I hope Tapu Misa, who attempted to rubbish a recent controversial research paper by Greg Clydesdale on Polynesian social , educational and economic underperformance, will visit the family of the shot man and apologise for the way both Maori and Polynesians continue to be overrepresented in the violent crime, child abuse statistics and in the prison population. I hope she will explain the reasons why the adoption (by some) of L.A. style gangster culture has led to an increase in drug taking, teen promiscuity and gun ownership.
I hope she will also write another editorial detailing why some members of her community feel they are somehow exempt from aspiring to contribute economically apart from in the colourful street markets of Otara or mopping toilet floors at nearby Auckland airport.
Clydesdale’s research was not anti-migrant and neither is my argument. The victim in this attack was a migrant, a family man who came to New Zealand and was prepared to work hard for a better life. His attackers were young Polynesian or Maori males probably born and raised locally. The issue here is that we are growing a brown underclass and nobody seems to want to talk about it nor acknowledge the likely downstream consequences for our society. If embarrassed government agencies try to shut down this discussion, how can we possibly find a solution?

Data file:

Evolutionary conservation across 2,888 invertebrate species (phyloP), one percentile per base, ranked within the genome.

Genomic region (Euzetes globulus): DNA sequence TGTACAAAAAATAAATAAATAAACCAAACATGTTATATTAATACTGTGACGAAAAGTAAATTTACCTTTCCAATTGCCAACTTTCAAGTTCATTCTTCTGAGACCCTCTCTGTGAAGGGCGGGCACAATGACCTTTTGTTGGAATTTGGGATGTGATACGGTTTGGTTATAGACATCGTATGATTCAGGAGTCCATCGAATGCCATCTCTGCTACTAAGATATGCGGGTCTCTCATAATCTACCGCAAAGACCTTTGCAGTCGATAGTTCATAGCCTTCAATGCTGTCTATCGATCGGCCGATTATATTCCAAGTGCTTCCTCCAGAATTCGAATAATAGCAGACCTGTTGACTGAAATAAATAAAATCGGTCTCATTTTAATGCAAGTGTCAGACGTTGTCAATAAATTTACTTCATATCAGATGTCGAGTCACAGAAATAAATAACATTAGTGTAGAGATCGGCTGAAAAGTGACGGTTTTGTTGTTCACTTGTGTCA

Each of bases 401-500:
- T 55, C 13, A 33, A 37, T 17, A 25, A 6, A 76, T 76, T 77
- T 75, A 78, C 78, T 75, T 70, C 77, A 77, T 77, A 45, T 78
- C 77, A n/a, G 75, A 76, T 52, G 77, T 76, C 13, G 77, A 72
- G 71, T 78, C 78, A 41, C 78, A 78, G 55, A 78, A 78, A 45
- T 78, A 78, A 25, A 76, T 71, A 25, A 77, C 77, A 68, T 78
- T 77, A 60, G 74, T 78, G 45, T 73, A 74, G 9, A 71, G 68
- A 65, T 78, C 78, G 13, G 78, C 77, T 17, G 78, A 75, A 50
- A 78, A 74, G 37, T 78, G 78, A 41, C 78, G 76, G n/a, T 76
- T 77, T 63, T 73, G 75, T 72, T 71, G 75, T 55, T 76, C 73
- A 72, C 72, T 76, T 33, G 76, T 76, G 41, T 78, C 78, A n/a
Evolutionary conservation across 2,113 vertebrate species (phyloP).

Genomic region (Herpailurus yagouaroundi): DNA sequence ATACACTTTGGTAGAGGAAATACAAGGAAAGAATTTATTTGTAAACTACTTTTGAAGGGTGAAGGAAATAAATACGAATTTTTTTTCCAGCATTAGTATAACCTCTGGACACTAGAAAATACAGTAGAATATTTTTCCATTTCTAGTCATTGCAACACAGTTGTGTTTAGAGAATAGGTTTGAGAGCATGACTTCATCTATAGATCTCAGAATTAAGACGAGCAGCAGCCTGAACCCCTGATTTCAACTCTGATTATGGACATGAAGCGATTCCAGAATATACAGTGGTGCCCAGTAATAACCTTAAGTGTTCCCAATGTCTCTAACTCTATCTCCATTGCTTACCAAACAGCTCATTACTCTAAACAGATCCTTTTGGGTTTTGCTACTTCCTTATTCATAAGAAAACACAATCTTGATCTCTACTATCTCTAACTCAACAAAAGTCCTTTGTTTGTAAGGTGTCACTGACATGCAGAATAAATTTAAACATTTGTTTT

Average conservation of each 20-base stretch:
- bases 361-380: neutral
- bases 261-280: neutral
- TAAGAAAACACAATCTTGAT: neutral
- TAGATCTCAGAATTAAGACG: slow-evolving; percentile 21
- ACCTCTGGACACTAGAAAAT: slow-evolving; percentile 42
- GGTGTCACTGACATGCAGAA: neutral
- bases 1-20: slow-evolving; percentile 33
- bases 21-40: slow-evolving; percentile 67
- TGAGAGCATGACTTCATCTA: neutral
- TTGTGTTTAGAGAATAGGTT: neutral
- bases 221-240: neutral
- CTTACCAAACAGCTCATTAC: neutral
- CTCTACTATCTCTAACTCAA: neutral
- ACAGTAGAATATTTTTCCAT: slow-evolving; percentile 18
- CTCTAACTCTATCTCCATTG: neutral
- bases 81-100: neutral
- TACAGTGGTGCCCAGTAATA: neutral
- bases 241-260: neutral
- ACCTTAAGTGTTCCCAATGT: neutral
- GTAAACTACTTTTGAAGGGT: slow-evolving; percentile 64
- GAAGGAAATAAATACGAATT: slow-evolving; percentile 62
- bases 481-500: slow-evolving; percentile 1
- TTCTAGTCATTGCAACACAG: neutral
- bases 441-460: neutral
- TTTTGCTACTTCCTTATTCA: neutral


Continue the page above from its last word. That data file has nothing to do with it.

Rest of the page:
Forget broadband or taxation. This is the real election issue debate we should be having because it impacts on our collective economic futures and our prospects for ongoing social cohesion – irrespective of our skin colour.